Texas power retailer Griddy files for Chapter 11 bankruptcy protection
(Reuters) – Texas power retailer Griddy Energy LLC on Monday filed for Chapter 11 bankruptcy protection after the state’s grid operator took away the company’s customers whom it had charged hefty electricity bills during last month’s rare deep freeze.
Frigid temperatures knocked out nearly half of Texas’ power plants in mid-February, leaving 4.3 million people without heat or light for days.
Texas grid operator, Electric Reliability Council of Texas (ERCOT), last month shut Griddy’s access to the state’s power network and shifted its 10,000 customers to other utilities, as new signs of a financial crisis rose after a state-wide blackout.
ERCOT said last month $2.1 billion in initial bills went unpaid, underscoring the financial stress on utilities and power marketers. (reut.rs/3tnFZ8J)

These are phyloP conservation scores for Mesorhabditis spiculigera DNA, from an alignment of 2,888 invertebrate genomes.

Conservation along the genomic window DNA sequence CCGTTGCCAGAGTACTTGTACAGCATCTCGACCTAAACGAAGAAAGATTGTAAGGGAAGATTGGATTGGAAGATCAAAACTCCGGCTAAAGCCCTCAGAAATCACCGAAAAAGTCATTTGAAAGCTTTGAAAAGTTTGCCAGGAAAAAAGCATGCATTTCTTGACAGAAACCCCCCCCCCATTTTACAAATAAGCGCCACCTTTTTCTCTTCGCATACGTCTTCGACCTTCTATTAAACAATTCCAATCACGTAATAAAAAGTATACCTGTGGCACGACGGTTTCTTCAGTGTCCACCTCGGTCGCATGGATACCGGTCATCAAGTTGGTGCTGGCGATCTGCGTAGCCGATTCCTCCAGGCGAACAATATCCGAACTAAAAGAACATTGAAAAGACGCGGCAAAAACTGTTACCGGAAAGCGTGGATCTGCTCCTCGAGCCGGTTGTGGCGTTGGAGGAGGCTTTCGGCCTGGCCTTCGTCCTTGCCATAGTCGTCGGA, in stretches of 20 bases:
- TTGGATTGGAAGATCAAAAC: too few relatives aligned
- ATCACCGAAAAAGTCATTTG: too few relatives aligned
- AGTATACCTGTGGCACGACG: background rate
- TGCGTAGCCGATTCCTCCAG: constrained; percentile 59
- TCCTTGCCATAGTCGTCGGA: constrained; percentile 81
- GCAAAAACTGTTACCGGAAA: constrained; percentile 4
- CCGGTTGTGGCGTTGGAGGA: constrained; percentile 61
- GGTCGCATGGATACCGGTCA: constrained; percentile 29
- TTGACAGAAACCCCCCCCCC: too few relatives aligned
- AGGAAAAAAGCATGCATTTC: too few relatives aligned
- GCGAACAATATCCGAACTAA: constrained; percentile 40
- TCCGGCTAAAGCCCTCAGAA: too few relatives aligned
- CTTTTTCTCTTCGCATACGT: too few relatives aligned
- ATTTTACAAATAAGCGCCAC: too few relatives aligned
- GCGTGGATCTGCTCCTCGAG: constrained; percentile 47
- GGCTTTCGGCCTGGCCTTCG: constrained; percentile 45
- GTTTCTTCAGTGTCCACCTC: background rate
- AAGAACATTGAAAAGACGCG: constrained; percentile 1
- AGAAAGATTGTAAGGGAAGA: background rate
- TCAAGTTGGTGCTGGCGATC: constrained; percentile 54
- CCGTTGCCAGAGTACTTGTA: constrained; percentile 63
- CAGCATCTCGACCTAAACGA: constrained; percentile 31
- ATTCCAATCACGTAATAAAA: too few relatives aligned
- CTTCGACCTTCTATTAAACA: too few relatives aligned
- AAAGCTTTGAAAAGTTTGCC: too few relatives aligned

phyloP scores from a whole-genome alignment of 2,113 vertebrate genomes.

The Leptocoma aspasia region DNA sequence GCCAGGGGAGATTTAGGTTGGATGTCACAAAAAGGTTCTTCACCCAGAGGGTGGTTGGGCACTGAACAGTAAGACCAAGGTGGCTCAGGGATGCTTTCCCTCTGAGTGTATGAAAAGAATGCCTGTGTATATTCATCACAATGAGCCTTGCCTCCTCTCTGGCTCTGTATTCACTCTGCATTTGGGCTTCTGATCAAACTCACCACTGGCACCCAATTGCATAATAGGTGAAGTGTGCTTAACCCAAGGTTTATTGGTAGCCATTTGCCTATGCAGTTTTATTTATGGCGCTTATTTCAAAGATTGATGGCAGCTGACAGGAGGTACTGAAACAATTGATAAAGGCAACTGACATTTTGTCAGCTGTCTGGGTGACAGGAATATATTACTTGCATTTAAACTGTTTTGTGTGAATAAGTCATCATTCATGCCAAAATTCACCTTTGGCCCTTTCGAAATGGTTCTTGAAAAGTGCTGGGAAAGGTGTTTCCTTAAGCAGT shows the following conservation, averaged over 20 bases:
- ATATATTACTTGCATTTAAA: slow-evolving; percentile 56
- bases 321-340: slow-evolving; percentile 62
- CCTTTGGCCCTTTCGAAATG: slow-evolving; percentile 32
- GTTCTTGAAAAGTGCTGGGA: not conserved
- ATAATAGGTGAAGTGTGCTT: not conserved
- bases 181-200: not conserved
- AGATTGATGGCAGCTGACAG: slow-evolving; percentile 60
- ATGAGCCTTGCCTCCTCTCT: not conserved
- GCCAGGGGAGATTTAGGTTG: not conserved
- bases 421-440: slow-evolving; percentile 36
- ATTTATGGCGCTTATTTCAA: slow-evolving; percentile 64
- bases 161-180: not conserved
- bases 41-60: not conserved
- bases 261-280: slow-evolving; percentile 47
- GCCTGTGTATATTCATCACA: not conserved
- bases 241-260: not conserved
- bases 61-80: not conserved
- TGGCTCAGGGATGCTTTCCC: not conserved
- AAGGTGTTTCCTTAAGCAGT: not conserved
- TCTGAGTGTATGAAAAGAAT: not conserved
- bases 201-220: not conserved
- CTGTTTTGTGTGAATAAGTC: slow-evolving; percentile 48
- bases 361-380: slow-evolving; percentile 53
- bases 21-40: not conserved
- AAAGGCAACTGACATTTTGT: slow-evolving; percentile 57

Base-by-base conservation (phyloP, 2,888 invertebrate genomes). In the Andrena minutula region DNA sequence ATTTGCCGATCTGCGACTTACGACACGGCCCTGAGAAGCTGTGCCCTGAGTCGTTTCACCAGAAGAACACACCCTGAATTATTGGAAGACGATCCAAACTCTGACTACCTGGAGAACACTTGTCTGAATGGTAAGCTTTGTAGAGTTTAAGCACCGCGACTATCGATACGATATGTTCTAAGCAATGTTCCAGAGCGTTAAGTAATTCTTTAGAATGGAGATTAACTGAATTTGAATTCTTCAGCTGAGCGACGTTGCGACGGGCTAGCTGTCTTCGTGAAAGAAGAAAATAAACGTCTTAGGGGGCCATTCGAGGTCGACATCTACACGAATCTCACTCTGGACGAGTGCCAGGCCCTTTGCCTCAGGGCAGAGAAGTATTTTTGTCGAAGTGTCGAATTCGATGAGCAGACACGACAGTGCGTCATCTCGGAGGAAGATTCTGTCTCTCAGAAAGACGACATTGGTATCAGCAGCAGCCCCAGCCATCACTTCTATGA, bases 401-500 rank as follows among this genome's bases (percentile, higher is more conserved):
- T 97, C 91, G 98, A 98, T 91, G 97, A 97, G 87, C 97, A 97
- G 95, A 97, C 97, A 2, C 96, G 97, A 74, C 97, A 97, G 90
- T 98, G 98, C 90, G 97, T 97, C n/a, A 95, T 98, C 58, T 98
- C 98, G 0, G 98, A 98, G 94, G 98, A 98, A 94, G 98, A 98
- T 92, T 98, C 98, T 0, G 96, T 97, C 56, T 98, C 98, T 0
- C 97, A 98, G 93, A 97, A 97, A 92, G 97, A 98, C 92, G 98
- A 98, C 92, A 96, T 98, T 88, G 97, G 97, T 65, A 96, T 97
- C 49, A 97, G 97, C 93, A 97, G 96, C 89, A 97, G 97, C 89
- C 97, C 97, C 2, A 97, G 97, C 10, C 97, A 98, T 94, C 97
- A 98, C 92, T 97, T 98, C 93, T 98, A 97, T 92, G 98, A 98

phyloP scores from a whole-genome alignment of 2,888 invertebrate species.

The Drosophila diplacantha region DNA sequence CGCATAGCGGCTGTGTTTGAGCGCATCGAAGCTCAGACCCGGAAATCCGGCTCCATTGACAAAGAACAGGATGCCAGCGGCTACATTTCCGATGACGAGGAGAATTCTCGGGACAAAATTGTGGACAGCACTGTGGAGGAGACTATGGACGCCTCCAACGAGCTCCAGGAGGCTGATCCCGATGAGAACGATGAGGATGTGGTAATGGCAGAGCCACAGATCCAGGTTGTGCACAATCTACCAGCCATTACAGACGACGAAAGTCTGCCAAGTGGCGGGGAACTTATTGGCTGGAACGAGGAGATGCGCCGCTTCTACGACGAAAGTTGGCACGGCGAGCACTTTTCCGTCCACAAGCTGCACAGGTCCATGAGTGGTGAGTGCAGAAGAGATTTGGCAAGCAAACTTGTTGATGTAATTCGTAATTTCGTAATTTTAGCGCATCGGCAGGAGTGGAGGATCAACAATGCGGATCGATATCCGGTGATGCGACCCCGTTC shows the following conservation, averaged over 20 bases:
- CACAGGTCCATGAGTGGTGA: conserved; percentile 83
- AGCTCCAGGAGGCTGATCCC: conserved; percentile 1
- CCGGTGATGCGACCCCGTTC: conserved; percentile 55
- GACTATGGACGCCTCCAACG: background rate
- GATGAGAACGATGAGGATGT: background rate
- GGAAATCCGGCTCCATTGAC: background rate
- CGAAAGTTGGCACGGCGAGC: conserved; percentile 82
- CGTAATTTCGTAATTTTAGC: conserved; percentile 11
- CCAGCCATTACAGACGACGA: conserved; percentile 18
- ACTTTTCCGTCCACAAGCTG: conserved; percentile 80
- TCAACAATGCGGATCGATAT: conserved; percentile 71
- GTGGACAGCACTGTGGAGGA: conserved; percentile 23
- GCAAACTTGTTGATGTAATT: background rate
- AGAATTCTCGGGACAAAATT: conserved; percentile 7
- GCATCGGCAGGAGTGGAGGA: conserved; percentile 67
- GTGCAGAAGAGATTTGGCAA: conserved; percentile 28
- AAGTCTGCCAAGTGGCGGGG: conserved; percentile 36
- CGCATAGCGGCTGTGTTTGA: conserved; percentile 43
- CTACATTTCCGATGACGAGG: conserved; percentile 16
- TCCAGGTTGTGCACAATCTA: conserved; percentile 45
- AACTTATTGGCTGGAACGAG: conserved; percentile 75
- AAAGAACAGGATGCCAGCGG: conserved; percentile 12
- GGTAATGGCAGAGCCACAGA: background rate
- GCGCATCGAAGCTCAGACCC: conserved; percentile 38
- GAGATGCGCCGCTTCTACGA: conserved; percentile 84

Unlike other U.S. grid operators, regulators in Texas use scarcity pricing to ensure reliability, but that can cause real-time prices to soar due to shortages.
When power prices spiked to $9,000 per megawatt hour (MWh) and remained at that lofty level for days during the extreme cold in February, some customers of Griddy, which sold power to customers at market rates, received monthly bills of over $10,000.
That compares with an average price for power of $22 per MWh in 2020 in the ERCOT.
Griddy said on Monday it was seeking court authority to release its former customers from those outstanding bills.
“Prior to Winter Storm Uri, Griddy was a thriving business… The actions of ERCOT destroyed our business and caused financial harm to our customers,” Griddy Chief Executive Officer Michael Fallquist said.
High gas and power bills from the Texas freeze have already forced Just Energy Group Inc and Brazos Electric Power Cooperative Inc to seek bankruptcy protection.
Griddy said Baker Botts LLP was acting as its legal counsel in the restructuring.
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